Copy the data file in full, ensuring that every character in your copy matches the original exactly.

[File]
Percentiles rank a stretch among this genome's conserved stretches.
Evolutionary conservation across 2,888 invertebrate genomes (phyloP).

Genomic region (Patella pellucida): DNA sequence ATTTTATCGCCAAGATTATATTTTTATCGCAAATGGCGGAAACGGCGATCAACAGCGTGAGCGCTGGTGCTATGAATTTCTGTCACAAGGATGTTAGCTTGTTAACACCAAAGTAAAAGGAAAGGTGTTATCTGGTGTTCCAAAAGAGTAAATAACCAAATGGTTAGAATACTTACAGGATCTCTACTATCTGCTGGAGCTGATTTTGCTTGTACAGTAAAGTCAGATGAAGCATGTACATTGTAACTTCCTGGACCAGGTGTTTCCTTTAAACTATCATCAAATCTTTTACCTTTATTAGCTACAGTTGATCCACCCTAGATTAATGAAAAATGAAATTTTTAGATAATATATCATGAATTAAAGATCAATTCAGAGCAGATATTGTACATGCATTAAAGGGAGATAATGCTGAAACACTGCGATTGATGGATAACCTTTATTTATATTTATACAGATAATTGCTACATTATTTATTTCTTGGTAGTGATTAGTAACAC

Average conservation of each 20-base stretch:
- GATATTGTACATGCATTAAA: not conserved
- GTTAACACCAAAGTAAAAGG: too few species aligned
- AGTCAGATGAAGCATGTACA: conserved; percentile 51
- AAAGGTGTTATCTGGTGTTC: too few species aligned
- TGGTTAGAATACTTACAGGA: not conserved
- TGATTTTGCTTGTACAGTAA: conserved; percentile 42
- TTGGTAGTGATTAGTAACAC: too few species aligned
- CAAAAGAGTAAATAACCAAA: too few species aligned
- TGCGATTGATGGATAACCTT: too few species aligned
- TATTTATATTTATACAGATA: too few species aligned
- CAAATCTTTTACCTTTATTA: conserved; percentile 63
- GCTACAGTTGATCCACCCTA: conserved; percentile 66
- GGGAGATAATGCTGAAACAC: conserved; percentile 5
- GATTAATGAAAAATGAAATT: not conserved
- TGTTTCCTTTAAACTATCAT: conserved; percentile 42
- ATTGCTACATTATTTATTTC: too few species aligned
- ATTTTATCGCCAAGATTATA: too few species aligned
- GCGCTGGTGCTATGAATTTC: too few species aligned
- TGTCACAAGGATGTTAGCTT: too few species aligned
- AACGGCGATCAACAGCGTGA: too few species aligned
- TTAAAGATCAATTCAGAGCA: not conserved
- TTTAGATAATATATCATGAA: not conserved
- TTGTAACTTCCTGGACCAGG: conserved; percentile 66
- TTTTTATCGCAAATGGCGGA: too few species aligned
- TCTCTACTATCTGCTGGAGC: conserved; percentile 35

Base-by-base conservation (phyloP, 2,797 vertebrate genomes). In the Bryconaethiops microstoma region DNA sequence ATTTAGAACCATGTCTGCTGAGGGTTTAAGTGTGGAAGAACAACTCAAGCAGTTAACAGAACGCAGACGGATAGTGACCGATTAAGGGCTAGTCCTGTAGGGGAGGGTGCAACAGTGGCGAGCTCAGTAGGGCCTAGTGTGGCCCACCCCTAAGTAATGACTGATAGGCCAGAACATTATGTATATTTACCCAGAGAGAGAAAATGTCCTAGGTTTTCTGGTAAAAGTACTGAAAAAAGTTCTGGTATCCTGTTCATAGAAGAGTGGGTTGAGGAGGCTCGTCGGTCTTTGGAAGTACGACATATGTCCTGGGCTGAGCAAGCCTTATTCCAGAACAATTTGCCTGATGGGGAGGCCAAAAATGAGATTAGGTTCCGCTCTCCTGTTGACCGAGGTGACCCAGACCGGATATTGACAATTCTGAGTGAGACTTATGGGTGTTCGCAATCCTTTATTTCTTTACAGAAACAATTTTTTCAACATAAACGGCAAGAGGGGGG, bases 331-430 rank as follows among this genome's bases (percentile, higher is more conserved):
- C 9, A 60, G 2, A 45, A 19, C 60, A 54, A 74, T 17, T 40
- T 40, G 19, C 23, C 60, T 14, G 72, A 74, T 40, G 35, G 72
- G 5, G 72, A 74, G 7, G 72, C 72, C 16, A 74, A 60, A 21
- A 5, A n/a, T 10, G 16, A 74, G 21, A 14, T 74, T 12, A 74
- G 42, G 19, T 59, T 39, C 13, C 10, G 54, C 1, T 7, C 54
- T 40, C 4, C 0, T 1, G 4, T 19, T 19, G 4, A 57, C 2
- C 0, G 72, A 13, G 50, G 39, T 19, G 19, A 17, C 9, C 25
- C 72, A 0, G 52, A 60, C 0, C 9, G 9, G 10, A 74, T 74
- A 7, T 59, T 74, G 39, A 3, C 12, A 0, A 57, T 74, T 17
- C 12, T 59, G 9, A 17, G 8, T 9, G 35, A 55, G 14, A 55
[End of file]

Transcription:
Percentiles rank a stretch among this genome's conserved stretches.
Evolutionary conservation across 2,888 invertebrate genomes (phyloP).

Genomic region (Patella pellucida): DNA sequence ATTTTATCGCCAAGATTATATTTTTATCGCAAATGGCGGAAACGGCGATCAACAGCGTGAGCGCTGGTGCTATGAATTTCTGTCACAAGGATGTTAGCTTGTTAACACCAAAGTAAAAGGAAAGGTGTTATCTGGTGTTCCAAAAGAGTAAATAACCAAATGGTTAGAATACTTACAGGATCTCTACTATCTGCTGGAGCTGATTTTGCTTGTACAGTAAAGTCAGATGAAGCATGTACATTGTAACTTCCTGGACCAGGTGTTTCCTTTAAACTATCATCAAATCTTTTACCTTTATTAGCTACAGTTGATCCACCCTAGATTAATGAAAAATGAAATTTTTAGATAATATATCATGAATTAAAGATCAATTCAGAGCAGATATTGTACATGCATTAAAGGGAGATAATGCTGAAACACTGCGATTGATGGATAACCTTTATTTATATTTATACAGATAATTGCTACATTATTTATTTCTTGGTAGTGATTAGTAACAC

Average conservation of each 20-base stretch:
- GATATTGTACATGCATTAAA: not conserved
- GTTAACACCAAAGTAAAAGG: too few species aligned
- AGTCAGATGAAGCATGTACA: conserved; percentile 51
- AAAGGTGTTATCTGGTGTTC: too few species aligned
- TGGTTAGAATACTTACAGGA: not conserved
- TGATTTTGCTTGTACAGTAA: conserved; percentile 42
- TTGGTAGTGATTAGTAACAC: too few species aligned
- CAAAAGAGTAAATAACCAAA: too few species aligned
- TGCGATTGATGGATAACCTT: too few species aligned
- TATTTATATTTATACAGATA: too few species aligned
- CAAATCTTTTACCTTTATTA: conserved; percentile 63
- GCTACAGTTGATCCACCCTA: conserved; percentile 66
- GGGAGATAATGCTGAAACAC: conserved; percentile 5
- GATTAATGAAAAATGAAATT: not conserved
- TGTTTCCTTTAAACTATCAT: conserved; percentile 42
- ATTGCTACATTATTTATTTC: too few species aligned
- ATTTTATCGCCAAGATTATA: too few species aligned
- GCGCTGGTGCTATGAATTTC: too few species aligned
- TGTCACAAGGATGTTAGCTT: too few species aligned
- AACGGCGATCAACAGCGTGA: too few species aligned
- TTAAAGATCAATTCAGAGCA: not conserved
- TTTAGATAATATATCATGAA: not conserved
- TTGTAACTTCCTGGACCAGG: conserved; percentile 66
- TTTTTATCGCAAATGGCGGA: too few species aligned
- TCTCTACTATCTGCTGGAGC: conserved; percentile 35

Base-by-base conservation (phyloP, 2,797 vertebrate genomes). In the Bryconaethiops microstoma region DNA sequence ATTTAGAACCATGTCTGCTGAGGGTTTAAGTGTGGAAGAACAACTCAAGCAGTTAACAGAACGCAGACGGATAGTGACCGATTAAGGGCTAGTCCTGTAGGGGAGGGTGCAACAGTGGCGAGCTCAGTAGGGCCTAGTGTGGCCCACCCCTAAGTAATGACTGATAGGCCAGAACATTATGTATATTTACCCAGAGAGAGAAAATGTCCTAGGTTTTCTGGTAAAAGTACTGAAAAAAGTTCTGGTATCCTGTTCATAGAAGAGTGGGTTGAGGAGGCTCGTCGGTCTTTGGAAGTACGACATATGTCCTGGGCTGAGCAAGCCTTATTCCAGAACAATTTGCCTGATGGGGAGGCCAAAAATGAGATTAGGTTCCGCTCTCCTGTTGACCGAGGTGACCCAGACCGGATATTGACAATTCTGAGTGAGACTTATGGGTGTTCGCAATCCTTTATTTCTTTACAGAAACAATTTTTTCAACATAAACGGCAAGAGGGGGG, bases 331-430 rank as follows among this genome's bases (percentile, higher is more conserved):
- C 9, A 60, G 2, A 45, A 19, C 60, A 54, A 74, T 17, T 40
- T 40, G 19, C 23, C 60, T 14, G 72, A 74, T 40, G 35, G 72
- G 5, G 72, A 74, G 7, G 72, C 72, C 16, A 74, A 60, A 21
- A 5, A n/a, T 10, G 16, A 74, G 21, A 14, T 74, T 12, A 74
- G 42, G 19, T 59, T 39, C 13, C 10, G 54, C 1, T 7, C 54
- T 40, C 4, C 0, T 1, G 4, T 19, T 19, G 4, A 57, C 2
- C 0, G 72, A 13, G 50, G 39, T 19, G 19, A 17, C 9, C 25
- C 72, A 0, G 52, A 60, C 0, C 9, G 9, G 10, A 74, T 74
- A 7, T 59, T 74, G 39, A 3, C 12, A 0, A 57, T 74, T 17
- C 12, T 59, G 9, A 17, G 8, T 9, G 35, A 55, G 14, A 55